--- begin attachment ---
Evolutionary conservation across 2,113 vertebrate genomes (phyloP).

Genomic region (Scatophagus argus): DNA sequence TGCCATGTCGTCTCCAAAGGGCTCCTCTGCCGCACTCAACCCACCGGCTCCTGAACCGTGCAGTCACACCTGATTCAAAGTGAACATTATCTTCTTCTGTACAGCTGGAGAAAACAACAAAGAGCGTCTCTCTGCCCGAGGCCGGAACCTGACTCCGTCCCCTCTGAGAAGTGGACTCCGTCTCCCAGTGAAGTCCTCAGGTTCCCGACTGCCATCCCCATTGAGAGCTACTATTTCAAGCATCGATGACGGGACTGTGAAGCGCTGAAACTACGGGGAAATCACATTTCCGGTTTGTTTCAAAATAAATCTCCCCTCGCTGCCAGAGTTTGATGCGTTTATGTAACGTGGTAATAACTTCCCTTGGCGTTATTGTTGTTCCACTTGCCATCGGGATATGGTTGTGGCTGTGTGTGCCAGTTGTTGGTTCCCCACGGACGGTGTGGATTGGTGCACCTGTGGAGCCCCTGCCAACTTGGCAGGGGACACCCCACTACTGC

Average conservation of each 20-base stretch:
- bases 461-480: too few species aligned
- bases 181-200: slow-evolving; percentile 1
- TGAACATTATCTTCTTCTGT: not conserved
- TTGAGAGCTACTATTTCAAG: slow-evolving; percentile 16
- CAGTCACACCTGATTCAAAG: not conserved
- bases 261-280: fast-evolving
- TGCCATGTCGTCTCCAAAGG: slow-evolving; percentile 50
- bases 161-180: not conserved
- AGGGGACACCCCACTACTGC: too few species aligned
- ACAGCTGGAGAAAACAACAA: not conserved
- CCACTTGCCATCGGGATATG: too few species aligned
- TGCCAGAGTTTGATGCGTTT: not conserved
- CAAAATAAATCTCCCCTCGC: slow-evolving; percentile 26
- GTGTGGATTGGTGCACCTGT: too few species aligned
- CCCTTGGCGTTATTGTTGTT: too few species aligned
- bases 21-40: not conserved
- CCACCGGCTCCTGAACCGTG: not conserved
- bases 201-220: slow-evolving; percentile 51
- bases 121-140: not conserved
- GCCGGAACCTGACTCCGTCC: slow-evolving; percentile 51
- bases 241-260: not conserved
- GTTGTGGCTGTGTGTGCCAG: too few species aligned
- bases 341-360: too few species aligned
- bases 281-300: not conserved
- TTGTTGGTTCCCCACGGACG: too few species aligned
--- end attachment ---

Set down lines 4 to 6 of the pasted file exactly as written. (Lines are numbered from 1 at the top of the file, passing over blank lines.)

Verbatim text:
- bases 461-480: too few species aligned
- bases 181-200: slow-evolving; percentile 1
- TGAACATTATCTTCTTCTGT: not conserved